10 Native Perennials for a Drought-resistant Garden
From Northern Roots
As these sun-soaked August days lead into September, it’s a great time to consider your fall planting projects. Whether filling a few gaps in existing beds or creating new gardens, these drought-tolerant perennials will thrive and adapt to the challenges of a changing climate on our landscape.
For sunny spots…
Pearly Everlasting (Anaphalis margaritacea) is the perfect plant for sandy or rocky soils. It produces clusters of button-like white flowers from mid-to-late summer. They also make excellent cut flowers. This perennial can fill large dry areas where other species struggle and may be too vigorous for small spaces.
Butterfly Milkweed (Asclepias tuberosa) is another stunning bloom that is a favourite of our native pollinators. The most well-behaved of the milkweeds and one of the latest to emerge in the spring. Butterfly milkweed is shrub-like once established with showy orange flowers from mid-to-late summer.
New England Aster (Aster novae-angliae) is a classic late-season bloom. Easily weathering our local climate and producing a punch of purple flowers in the fall. These late-season blooms are also an important nectar source for Monarchs preparing for their migration south. Beautiful in
the garden and a keystone species for our local pollinators.
Big Bluestem (Adropogon gerardi) is a fantastic drought-tolerant native grass. Add structure to your garden and stunning fall colour with this sun-loving perennial. Its extensive root system can reach 8 feet in depth. Big Bluestem is an ideal candidate for dry, sunny slopes and can reduce or prevent soil erosion.
For partly shady spots…
Black-Eyed-Susan (Rudbeckia hirta) is a classic. For a good reason, they have reliable and recognizable blooms from mid-to-late summer. These sunny blooms will tolerate part-shade and our long, hot summer days.
Wild Bergamot (Monarda fistulosa) is one of our favourites. A beautiful and beneficial flower that doesn’t take itself too seriously with its unique soft pink or lavender blooms. Also known as beebalm, this perennial takes two seasons to establish before producing prolific flowers from mid-late summer. A favourite of local pollinators and tea lovers, leaves can be harvested and steeped fresh or dry.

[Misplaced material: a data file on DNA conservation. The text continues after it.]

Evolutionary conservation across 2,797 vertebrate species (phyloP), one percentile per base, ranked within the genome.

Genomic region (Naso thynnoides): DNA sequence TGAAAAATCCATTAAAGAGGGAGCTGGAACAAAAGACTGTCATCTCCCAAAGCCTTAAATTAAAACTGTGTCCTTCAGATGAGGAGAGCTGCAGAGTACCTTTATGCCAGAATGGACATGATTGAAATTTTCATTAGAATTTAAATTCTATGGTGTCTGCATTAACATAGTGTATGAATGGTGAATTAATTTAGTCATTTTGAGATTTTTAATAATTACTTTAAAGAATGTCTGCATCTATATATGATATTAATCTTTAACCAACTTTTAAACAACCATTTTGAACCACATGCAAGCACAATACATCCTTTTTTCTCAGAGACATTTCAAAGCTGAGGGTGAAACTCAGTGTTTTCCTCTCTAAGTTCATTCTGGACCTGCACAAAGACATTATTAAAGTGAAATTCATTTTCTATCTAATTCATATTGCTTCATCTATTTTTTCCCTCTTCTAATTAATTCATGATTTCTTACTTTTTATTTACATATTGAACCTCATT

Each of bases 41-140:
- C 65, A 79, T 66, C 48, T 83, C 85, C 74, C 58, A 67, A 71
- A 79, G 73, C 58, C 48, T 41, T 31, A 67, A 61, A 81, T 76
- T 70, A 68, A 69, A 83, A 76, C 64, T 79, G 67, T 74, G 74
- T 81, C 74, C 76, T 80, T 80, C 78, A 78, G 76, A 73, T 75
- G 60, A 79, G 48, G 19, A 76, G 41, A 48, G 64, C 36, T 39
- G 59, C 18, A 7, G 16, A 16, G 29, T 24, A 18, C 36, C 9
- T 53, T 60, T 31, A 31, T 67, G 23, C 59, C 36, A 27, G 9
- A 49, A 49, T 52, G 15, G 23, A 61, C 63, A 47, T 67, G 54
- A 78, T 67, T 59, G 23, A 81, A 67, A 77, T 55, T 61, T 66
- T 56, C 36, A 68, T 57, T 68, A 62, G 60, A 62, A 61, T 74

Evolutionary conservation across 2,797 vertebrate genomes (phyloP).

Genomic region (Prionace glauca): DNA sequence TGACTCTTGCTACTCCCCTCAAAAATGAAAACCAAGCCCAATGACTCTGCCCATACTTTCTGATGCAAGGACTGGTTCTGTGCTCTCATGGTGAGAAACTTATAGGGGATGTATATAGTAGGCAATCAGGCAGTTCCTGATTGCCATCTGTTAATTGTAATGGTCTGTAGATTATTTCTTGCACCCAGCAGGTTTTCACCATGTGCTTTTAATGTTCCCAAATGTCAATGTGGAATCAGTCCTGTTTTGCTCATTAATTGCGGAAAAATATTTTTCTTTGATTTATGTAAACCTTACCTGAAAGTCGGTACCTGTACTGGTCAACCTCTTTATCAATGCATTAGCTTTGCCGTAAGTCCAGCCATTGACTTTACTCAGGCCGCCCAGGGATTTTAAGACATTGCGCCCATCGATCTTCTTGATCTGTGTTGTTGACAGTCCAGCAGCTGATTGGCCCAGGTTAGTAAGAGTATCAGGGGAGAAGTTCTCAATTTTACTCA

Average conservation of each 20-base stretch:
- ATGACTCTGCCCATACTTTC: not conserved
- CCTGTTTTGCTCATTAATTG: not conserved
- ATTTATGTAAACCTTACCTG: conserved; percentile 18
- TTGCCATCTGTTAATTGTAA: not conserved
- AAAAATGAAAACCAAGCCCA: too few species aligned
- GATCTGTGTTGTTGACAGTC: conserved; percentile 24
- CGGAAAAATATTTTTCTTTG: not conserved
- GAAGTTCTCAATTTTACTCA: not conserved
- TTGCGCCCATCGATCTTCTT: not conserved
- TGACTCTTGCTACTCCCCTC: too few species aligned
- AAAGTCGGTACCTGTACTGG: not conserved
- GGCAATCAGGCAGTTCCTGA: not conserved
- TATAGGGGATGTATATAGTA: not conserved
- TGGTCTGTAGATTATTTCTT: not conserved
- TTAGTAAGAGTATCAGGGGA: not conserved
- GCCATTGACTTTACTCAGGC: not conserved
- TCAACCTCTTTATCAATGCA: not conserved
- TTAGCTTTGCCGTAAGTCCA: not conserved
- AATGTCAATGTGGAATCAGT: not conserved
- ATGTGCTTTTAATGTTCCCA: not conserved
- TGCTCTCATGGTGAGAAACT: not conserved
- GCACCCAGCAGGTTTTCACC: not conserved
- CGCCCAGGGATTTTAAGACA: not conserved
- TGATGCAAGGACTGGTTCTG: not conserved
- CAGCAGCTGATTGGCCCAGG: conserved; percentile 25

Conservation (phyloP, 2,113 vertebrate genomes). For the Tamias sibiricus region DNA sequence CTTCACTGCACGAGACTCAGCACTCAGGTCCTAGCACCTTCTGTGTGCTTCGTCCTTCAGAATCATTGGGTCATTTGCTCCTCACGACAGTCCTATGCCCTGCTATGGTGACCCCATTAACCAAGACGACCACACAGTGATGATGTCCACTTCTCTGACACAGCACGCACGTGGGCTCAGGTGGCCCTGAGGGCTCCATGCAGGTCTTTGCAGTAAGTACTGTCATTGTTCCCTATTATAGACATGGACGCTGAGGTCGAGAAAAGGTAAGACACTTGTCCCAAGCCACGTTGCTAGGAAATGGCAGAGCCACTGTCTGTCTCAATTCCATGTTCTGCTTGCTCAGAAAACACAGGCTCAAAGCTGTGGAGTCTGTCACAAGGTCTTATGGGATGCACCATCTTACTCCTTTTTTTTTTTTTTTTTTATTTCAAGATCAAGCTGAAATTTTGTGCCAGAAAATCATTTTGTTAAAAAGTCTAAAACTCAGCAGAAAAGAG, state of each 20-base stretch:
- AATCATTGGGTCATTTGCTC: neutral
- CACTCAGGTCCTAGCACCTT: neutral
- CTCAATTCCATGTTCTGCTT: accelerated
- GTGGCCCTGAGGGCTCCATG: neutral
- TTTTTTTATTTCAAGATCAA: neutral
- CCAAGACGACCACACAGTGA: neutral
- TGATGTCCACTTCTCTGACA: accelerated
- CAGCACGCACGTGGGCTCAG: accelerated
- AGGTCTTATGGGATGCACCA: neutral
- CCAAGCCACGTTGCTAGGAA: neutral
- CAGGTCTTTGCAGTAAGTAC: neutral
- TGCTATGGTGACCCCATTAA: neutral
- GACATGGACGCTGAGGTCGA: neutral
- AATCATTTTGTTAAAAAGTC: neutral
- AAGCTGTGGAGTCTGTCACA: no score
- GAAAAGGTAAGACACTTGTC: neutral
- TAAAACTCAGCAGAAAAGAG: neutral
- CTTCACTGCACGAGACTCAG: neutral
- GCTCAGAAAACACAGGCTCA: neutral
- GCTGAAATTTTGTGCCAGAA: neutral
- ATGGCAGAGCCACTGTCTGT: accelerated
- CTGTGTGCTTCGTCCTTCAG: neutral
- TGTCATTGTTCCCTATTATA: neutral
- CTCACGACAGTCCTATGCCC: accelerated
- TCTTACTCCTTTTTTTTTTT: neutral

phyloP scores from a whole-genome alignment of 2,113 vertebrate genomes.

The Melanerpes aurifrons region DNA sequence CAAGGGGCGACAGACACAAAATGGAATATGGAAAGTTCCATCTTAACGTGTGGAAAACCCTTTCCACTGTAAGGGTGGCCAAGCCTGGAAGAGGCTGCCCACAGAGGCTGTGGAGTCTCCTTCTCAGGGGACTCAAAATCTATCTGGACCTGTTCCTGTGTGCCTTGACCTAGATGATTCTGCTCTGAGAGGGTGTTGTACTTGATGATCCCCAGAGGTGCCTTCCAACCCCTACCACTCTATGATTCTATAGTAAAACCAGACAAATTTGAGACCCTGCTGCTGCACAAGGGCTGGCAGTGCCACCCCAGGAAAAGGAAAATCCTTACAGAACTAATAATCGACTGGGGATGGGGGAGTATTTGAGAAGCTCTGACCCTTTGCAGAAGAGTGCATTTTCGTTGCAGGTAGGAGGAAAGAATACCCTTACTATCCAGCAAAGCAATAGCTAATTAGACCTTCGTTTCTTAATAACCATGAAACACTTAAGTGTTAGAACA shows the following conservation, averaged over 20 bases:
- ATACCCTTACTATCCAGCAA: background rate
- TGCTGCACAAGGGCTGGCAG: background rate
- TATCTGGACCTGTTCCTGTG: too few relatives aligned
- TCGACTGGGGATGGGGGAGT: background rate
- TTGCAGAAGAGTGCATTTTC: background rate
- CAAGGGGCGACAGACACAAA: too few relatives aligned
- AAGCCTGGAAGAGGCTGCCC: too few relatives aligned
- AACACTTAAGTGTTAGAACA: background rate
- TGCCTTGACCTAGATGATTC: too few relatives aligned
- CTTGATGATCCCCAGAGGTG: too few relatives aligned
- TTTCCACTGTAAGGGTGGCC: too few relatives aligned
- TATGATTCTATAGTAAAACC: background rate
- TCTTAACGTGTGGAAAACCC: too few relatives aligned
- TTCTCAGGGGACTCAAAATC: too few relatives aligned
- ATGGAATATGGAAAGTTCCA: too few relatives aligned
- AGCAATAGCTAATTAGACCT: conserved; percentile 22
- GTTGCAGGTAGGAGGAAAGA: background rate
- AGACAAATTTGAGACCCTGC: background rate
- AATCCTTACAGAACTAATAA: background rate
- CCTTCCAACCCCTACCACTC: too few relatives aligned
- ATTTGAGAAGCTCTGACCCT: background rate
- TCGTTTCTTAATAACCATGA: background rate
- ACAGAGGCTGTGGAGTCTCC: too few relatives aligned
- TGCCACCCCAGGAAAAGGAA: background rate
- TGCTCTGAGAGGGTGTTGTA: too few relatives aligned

Smooth Blue Aster (Aster laevis) is another fall favourite well-suited for partly sunny spots. Numerous soft, blue flower clusters offer a show from late summer through fall. Tolerant of dry conditions and able to adapt to most soil conditions. Smooth Blue Aster is another essential food source for local pollinators late in the season.
For shady spots…
Canadian Columbine (Aquilegia canadensis) thrives in shady spots and dry woodland gardens. A beautiful spring bloom provides an essential nectar source for our early emerging pollinators. They take up to two years to establish before the classic red and yellow flowers provide their splash of colour in the early season.
Wild Ginger (Asarum canadense) is a unique groundcover for shady spots with a surprise beneath its heart-shaped foliage. In the early spring, a small purple or brown flower hides at the base of this unique plant. Wild ginger provides lush green groundcover in shady spots, and its unique flower is a fun find in the early spring.
Bottlebrush Grass (Elymus histrix) is a woodland grass ideal for dry and shady spots. Its bristly seed head resembles a bottlebrush and attracts songbirds, providing a protein-rich food source. Flowering from mid-to-late summer, they add a beautiful texture to woodland gardens.
Bottlebrush grass is clump-forming and generally well-behaved but will tend to fill in large bare areas. It’s best to plant alongside other shade-tolerant native plants.
With so many amazing native plants, these are just a few of our top picks for a stunning drought-resistant garden. Grow wild with these native perennials and watch your garden thrive through our summers’ driest and hottest days!
Check out The Herb Garden online store to see the native plants we have available for your fall planting projects. Orders can be placed throughout the week and picked up each Thursday while quantities last.